An independent contractor is customarily paid by the job in a lump sum or on a commission basis.
An employee is reimbursed or paid by the employer for business and traveling expenses, a factor that indicates control over the worker.
An independent contractor is paid on a job basis and normally has to assume all expenses except those specified by contract.
An employee usually is furnished by the employer with any tools and materials needed, which is indicative of employer control over the worker. In some jobs employees customarily use their own hand tools.
An independent contractor supplies the tools and equipment.
An employee normally does not have a significant investment in the facilities used in the job.
An independent contractor often has a significant investment in facilities used in performing services. Facilities generally include equipment or premises necessary for the work, but not such items as tools, instruments, and clothing that are provided by employees as a common practice in their trade.
An employee usually does not realize a profit or suffer a loss as a result of the service provided.
An independent contractor is in a position to realize a profit or suffer a loss as a result of services provided.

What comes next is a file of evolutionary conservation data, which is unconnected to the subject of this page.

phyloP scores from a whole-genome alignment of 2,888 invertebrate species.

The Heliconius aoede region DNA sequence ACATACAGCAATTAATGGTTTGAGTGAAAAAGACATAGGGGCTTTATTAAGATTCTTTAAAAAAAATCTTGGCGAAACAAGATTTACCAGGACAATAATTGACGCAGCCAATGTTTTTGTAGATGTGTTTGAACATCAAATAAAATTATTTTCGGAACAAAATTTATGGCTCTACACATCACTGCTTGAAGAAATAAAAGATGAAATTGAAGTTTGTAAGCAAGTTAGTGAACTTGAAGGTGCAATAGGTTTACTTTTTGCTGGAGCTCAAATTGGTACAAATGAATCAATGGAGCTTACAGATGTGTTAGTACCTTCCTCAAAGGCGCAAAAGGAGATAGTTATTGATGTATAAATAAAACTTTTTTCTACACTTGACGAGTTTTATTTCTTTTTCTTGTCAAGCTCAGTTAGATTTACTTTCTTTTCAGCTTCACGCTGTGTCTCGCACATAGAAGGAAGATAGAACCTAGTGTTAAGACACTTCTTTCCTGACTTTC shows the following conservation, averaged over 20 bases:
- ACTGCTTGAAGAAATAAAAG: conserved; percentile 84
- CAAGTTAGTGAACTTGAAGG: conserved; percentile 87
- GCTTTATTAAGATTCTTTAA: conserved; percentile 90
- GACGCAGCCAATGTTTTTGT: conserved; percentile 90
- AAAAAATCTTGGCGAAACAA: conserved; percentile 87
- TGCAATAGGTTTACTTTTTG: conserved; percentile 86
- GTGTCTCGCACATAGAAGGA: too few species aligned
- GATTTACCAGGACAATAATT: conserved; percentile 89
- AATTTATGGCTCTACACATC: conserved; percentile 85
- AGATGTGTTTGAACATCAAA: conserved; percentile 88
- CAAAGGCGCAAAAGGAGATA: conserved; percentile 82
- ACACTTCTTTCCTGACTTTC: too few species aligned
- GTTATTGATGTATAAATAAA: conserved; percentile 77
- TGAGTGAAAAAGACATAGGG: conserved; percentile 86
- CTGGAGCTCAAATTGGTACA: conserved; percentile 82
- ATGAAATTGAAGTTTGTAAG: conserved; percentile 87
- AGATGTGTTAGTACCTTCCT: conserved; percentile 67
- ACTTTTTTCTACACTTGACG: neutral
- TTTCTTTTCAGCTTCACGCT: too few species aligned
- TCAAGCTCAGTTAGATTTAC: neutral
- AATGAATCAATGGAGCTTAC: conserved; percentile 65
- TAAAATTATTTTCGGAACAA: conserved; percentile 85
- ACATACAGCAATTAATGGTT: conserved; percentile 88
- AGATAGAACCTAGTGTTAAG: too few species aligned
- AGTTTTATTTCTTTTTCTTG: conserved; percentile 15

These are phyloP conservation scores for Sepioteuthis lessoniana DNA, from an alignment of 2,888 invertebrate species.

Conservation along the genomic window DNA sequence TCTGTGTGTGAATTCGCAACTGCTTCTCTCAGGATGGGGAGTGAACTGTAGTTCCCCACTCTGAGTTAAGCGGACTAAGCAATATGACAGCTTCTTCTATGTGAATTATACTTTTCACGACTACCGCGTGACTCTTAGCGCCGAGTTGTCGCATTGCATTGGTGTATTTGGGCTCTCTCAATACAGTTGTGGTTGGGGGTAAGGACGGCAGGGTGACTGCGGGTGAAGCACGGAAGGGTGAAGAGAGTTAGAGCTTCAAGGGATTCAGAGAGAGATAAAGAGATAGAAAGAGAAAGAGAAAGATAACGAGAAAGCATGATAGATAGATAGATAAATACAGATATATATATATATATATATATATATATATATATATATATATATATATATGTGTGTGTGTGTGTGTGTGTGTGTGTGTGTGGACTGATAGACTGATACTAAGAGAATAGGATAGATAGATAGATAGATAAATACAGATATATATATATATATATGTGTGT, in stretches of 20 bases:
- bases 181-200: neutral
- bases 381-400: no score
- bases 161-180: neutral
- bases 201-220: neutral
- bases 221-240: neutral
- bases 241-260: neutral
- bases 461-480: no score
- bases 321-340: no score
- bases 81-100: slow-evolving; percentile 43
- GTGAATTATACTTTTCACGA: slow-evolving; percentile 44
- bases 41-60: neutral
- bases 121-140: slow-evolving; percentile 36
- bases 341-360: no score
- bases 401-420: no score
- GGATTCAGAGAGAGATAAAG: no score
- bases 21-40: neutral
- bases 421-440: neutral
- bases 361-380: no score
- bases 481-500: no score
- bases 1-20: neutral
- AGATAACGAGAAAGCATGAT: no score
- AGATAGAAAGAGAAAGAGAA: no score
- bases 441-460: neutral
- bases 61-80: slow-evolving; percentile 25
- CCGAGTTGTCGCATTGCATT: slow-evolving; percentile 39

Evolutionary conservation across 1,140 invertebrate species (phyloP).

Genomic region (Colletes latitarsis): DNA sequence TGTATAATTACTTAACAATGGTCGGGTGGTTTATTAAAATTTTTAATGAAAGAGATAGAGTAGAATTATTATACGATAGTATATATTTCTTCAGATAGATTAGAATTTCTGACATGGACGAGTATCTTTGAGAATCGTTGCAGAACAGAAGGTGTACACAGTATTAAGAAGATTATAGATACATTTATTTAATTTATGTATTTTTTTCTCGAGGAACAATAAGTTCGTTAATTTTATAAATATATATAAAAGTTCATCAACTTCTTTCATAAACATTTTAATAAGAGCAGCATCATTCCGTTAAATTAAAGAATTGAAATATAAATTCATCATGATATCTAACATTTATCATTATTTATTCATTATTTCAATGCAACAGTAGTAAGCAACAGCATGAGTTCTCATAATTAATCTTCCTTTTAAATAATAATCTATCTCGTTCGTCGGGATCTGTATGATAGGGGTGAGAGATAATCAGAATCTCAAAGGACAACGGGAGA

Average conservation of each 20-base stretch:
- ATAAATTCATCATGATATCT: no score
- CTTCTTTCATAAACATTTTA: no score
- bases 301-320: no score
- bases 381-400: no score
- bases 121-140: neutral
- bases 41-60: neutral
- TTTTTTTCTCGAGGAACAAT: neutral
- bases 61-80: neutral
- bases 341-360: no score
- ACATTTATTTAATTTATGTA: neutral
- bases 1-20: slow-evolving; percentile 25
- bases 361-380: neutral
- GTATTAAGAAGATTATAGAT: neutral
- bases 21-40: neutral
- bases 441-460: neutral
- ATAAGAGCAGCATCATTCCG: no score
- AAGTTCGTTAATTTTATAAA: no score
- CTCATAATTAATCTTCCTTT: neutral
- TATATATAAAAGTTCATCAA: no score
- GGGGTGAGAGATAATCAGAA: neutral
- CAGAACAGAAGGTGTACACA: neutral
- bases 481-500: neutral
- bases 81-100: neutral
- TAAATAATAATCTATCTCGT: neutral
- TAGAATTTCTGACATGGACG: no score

An employee tends to work exclusively for one employer.
An independent contractor normally works for more than one employer at the same time.
An employee usually does not make services available to the general public.
An independent contractor makes services available to the general public. "Making services available" may include hanging out a shingle, holding a business license, and having advertising and telephone directory listings.
An employee is subject to discharge, showing that control is exercised. Limitation of the right to discharge under a collective bargaining agreement does not detract from the existence of an employer-employee relationship.
An independent contractor cannot be fired so long as results produced measure up to contract specifications.
An employee has the right to end the employment relationship at any time without incurring liability.
An independent contractor usually agrees to complete a specific job and is responsible for its satisfactory completion or is legally obligated to make good for failure to complete the job.
We're always looking for wonderful nurses!
Please check our recruiting web site for opportunities or send your resume to our Human Resources Department at email@example.com